Kaufmann distinguishes four possibilities, which he calls fight, repress, flee, and join.
- “Fight” means attempting to avoid the inevitable, as the Japanese have mysteriously been able to do, by maintaining inherited majorities.
- “Repress” refers to intensified state repression of white opposition to their own dispossession under color of fighting “racism.”
- “Flee” refers to what has long been known as white flight, with whites colonizing areas where they maintain a supermajority. “Join” refers to a Brazilian-style acceptance of admixture whereby whites would continue to exist as a social category even as most become mixed to some extent.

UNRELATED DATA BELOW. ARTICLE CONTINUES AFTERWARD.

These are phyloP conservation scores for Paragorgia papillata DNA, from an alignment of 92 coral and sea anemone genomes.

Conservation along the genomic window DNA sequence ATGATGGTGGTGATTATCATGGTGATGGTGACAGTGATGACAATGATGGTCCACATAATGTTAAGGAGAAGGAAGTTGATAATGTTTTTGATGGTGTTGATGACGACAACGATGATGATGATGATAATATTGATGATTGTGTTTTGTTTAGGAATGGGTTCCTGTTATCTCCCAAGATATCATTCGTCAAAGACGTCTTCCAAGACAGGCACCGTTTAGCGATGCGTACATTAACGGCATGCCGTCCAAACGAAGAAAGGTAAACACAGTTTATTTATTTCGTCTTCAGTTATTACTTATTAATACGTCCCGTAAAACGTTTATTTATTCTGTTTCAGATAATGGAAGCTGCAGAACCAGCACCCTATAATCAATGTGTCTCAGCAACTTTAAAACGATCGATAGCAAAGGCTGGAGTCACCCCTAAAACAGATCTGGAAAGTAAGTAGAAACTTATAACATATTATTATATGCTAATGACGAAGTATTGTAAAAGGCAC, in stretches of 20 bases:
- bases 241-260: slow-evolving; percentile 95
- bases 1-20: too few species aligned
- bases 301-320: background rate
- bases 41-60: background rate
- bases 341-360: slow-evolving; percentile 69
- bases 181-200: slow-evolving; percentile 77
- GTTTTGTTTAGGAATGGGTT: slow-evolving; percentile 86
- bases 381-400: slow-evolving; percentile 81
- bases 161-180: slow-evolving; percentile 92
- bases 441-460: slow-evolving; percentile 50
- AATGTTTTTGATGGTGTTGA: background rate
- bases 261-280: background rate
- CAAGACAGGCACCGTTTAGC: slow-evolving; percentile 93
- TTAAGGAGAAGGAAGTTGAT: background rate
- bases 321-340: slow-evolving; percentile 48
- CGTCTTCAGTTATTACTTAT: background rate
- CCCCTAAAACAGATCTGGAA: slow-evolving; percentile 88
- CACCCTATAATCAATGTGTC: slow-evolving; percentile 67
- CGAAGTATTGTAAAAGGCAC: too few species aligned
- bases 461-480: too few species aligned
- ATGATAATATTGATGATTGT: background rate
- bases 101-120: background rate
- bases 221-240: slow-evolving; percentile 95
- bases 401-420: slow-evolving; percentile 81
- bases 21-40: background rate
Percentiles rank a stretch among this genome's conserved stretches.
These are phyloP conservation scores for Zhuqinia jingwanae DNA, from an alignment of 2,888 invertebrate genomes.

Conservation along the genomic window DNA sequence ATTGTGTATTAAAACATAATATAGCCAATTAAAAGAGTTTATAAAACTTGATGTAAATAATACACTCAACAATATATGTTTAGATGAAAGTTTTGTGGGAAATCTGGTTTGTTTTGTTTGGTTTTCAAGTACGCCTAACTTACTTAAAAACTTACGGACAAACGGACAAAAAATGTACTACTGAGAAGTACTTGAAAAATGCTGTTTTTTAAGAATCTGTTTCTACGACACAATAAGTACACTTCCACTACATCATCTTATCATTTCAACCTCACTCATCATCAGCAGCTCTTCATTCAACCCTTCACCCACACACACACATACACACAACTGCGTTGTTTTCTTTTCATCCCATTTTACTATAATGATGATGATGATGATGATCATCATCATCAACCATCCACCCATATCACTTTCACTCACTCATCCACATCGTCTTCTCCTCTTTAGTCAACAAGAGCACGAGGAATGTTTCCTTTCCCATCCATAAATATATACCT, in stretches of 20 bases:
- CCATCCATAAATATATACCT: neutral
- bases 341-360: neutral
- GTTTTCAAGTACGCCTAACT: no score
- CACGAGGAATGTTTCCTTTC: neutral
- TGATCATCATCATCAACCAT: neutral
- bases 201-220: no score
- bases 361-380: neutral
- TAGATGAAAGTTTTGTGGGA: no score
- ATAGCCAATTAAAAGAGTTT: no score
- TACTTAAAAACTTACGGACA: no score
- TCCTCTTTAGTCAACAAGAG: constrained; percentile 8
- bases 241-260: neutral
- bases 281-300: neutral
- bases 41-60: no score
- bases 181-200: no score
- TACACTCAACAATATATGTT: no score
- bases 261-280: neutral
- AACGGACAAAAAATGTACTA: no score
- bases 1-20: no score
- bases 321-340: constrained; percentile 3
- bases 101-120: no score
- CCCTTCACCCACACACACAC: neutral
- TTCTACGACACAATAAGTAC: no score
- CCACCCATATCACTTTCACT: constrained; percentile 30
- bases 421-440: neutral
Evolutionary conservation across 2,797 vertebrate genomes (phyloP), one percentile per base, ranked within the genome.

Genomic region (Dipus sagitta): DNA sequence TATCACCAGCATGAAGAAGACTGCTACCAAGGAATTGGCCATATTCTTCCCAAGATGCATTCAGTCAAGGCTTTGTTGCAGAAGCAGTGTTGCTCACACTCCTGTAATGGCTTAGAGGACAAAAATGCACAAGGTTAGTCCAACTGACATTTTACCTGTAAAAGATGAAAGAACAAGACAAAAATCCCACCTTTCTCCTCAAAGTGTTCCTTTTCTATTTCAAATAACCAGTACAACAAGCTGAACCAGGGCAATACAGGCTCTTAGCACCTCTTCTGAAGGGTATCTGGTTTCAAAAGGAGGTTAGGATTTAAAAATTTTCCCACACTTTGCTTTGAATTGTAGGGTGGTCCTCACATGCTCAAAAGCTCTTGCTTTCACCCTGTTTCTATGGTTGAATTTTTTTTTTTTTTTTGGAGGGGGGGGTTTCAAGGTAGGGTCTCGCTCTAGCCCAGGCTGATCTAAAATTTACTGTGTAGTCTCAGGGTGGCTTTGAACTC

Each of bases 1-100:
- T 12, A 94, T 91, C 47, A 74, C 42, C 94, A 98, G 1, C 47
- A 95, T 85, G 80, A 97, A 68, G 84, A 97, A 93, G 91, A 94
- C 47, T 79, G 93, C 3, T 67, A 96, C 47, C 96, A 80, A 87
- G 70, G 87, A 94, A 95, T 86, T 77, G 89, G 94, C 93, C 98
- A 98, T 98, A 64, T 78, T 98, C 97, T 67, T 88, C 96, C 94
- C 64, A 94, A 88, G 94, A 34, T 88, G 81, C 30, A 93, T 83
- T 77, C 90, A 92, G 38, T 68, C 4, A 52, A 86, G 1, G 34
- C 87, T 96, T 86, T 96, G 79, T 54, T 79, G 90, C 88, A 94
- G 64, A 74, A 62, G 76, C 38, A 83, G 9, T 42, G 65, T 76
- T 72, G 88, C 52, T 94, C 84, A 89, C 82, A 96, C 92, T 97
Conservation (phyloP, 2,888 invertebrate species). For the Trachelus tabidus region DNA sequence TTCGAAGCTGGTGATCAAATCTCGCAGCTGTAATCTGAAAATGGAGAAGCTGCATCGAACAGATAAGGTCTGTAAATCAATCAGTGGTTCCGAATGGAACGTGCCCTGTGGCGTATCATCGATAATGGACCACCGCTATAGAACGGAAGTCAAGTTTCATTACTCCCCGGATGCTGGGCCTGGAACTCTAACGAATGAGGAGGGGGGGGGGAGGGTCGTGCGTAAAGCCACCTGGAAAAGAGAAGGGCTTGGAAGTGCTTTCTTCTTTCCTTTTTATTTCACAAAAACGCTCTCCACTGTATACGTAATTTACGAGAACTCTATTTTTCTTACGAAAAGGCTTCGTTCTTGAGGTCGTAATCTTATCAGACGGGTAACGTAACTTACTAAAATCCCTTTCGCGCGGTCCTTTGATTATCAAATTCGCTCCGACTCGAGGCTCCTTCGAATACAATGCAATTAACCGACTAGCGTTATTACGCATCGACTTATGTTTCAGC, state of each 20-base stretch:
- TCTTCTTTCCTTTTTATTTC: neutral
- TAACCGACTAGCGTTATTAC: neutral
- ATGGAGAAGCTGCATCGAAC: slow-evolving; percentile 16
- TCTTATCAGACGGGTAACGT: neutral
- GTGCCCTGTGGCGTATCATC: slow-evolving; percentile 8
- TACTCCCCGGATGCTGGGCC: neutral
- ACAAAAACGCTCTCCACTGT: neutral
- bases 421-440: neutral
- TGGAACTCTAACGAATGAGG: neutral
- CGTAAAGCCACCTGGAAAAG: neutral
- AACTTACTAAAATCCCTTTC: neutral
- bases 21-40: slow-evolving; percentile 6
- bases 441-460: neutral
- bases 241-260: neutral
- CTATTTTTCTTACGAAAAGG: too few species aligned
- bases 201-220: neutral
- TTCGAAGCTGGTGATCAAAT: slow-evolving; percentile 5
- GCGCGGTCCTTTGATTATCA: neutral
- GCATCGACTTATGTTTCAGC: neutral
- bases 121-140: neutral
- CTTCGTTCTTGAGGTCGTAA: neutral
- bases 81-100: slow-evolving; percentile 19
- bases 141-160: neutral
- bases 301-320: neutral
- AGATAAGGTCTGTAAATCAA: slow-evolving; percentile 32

- “Join” is Kaufmann’s own preference: firstly, to convince whites that resistance is futile (hence the inevitability tropes) and, secondly, to assure them their mixed-race future won’t really be so bad.
Kaufmann wishes to “draw the sting of right-wing populism,” but realizes that repression alone cannot succeed. “Conservative whites need to have a future,” he warns, because “even if [they] don’t win elections, they are in a position to obstruct change, damage social cohesion and, perhaps, pose a security threat.”
Once this white pacification is accomplished, however, the West “can begin to refocus on priorities such as democratization, climate change, economic growth and inequality” (which we are apparently not focused on enough already).